US Rejects UN Resolution Condemning Death Penalty For LGBTQ People, Other Groups

The Trump administration said it voted against the measure due to “broader concerns" about its condemning capital punishment in all circumstances.

The United States joined countries like Iraq and Botswana in voting against a United Nations resolution that, among other things, condemns the use of the death penalty against LGBTQ people.

The U.N. Human Rights Council passed the measure on Friday, with 27 countries voting in favor and 13 against. It aims to ensure that the death penalty is not applied arbitrarily or discriminatorily against minors, racial and ethnic minorities, those with mental illnesses, pregnant women and gay people, or be used as punishment for apostasy, blasphemy and adultery.

More broadly, the measure urges nations that have not already abolished the death penalty to consider doing so.

Renato Sabbadini, executive director of the International Lesbian, Gay, Bisexual, Trans and Intersex Association (ILGA), celebrated the passage as a “monumental moment” in which the international community recognizes that certain “horrific laws” must end.

“It is unconscionable to think that there are hundreds of millions of people living in States where somebody may be executed simply because of whom they love” he said in a statement.

The U.S. rejected the resolution, along with Botswana, Burundi, Egypt, Ethiopia, Bangladesh, China, India, Iraq, Japan, Qatar, Saudi Arabia and the United Arab Emirates. Countries that voted in favor included Cuba, Venezuela, Switzerland and Brazil.

Speaking to reporters Tuesday, State Department spokeswoman Heather Nauert defended the Trump administration against what she described as “misleading” media reports and claims that the vote signaled a bias against the LGBTQ community.

“The United States unequivocally condemns the application of the death penalty for conduct such as homosexuality, blasphemy, adultery and apostasy,” Nauert said. “We do not consider such conduct appropriate for criminalization.”

Nauert said the U.S. was “disappointed” to have voted against the measure, but did so because of “broader concerns with the resolution’s approach to condemning the death penalty in all circumstances.” The U.S. “had hoped for a balanced and inclusive resolution that would better reflect the positions of states that continue to apply the death penalty lawfully, as the United States does,” she said.

The U.S. opting not to support U.N. measures condemning the death penalty is nothing new. Still, with its vote on Friday, the U.S. finds itself in the company of countries like Saudi Arabia, which implements the death penalty over same-sex relations.

In 2014, the Obama administration abstained from voting on a death penalty resolution, although that measure did not include language about same-sex relations. At the time, Ambassador Keith Harper explained the decision: “International law does not prohibit capital punishment when imposed and carried out in a manner that is consistent with a state’s international obligations. We therefore urge all governments that employ the death penalty to do so in conformity with their international human rights obligations.”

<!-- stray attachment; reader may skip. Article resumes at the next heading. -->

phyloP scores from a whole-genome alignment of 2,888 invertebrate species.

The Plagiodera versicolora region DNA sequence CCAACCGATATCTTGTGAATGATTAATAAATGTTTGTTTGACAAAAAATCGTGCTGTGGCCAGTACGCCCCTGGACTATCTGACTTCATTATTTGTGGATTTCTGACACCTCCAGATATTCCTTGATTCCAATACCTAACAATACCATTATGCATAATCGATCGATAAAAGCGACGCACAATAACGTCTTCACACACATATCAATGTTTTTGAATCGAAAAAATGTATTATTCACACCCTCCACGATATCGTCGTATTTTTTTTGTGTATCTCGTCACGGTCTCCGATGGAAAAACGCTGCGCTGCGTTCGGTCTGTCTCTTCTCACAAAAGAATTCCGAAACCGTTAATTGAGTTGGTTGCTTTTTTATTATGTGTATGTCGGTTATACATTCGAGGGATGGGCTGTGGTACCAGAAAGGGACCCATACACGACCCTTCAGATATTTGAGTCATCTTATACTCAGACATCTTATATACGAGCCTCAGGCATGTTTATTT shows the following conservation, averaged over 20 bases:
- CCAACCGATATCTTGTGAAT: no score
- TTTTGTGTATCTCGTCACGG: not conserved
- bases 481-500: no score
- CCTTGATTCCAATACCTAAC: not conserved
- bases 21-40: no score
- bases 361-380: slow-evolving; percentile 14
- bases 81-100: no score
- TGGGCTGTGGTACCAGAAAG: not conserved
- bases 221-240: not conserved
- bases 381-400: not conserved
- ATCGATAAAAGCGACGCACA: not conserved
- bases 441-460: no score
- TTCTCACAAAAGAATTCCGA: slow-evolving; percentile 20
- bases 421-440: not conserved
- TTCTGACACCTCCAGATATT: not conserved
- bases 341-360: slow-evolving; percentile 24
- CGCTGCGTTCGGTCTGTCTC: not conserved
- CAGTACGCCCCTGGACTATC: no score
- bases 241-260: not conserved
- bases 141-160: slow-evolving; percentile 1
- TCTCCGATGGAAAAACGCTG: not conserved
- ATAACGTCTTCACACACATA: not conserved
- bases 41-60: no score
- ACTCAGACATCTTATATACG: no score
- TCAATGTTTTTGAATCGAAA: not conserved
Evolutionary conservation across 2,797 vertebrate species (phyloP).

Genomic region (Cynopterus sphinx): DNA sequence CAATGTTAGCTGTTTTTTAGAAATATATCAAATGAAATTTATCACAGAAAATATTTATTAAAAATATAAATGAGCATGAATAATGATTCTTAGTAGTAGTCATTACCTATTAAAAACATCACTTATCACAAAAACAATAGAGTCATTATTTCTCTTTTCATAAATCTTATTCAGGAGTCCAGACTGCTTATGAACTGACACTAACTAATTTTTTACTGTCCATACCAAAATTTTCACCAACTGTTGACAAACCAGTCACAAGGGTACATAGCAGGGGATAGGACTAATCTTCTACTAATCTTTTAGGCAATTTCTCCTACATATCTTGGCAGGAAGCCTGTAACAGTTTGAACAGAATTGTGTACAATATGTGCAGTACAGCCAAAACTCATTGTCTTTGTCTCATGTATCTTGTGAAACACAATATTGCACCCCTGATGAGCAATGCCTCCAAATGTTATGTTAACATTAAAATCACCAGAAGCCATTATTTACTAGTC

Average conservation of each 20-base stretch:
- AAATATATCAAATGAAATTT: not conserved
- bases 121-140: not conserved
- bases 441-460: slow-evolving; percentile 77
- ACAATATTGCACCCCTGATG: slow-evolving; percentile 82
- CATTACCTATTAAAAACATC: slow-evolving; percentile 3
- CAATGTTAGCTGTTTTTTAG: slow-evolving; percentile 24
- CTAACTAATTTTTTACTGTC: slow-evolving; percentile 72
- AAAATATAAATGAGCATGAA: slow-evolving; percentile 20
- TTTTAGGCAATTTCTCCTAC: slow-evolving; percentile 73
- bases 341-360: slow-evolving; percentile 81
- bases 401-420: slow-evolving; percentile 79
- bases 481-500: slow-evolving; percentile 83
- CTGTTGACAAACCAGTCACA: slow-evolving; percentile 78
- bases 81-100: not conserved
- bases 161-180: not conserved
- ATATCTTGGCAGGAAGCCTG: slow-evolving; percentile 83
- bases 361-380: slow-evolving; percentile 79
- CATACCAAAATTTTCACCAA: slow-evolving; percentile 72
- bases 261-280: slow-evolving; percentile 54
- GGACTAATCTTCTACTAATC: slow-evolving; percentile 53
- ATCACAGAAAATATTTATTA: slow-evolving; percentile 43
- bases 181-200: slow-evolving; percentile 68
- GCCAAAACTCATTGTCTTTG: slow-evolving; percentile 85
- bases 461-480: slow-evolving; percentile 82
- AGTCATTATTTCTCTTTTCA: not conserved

Charles Radcliffe, chief of Equality and Non-Discrimination at the U.N.’s Office of the High Commissioner for Human Rights, told HuffPost via email that the U.S. “consistently votes against or abstains on all resolutions having to do with the death penalty as a matter of principle ― and has done so for many years, including during the Obama administration.” The “likely reason,” he said, is that the U.S. is one of the world’s top 10 executioners.

“This resolution also singled out discriminatory use of the death penalty and execution of people with intellectual disabilities ― both areas where there have been allegations levelled at the U.S. in the past,” Radcliffe said.

André du Plessis, head of U.N. Programme and Advocacy at the ILGA, told PinkNews that votes cast against the measure are “generally best-interpreted as a position by a country on the death penalty as a whole.”

Capital punishment in the U.S. is used, at least in practice, only in murder cases, often those involving aggravating factors such as kidnapping and rape. The death penalty is legal in 31 states, as well as at the federal level.

The Human Rights Campaign (HRC), the nation’s largest LGBTQ group, was among those that blasted the Trump administration Tuesday, calling out U.S. Ambassador to the United Nations Nikki Haley by name.

“Ambassador Haley has failed the LGBTQ community by not standing up against the barbaric use of the death penalty to punish individuals in same-sex relationships,” Ty Cobb, director of HRC Global, said in a statement. “While the U.N. Human Rights Council took this crucially important step, the Trump/Pence administration failed to show leadership on the world stage by not championing this critical measure. This administration’s blatant disregard for human rights and LGBTQ lives around the world is beyond disgraceful.”

In a post to Twitter, Susan Rice, a former U.S. ambassador to the United Nations and national security adviser under President Obama, accused the Trump administration of failing to defend human rights for all.

Ben Rhodes, Obama’s former deputy national security adviser, also weighed in.

Four countries — Iran, Saudi Arabia, Sudan and Yemen — currently use the death penalty as punishment for same-sex relations, as do parts of Somalia and Nigeria, according to a 2017 report by ILGA.

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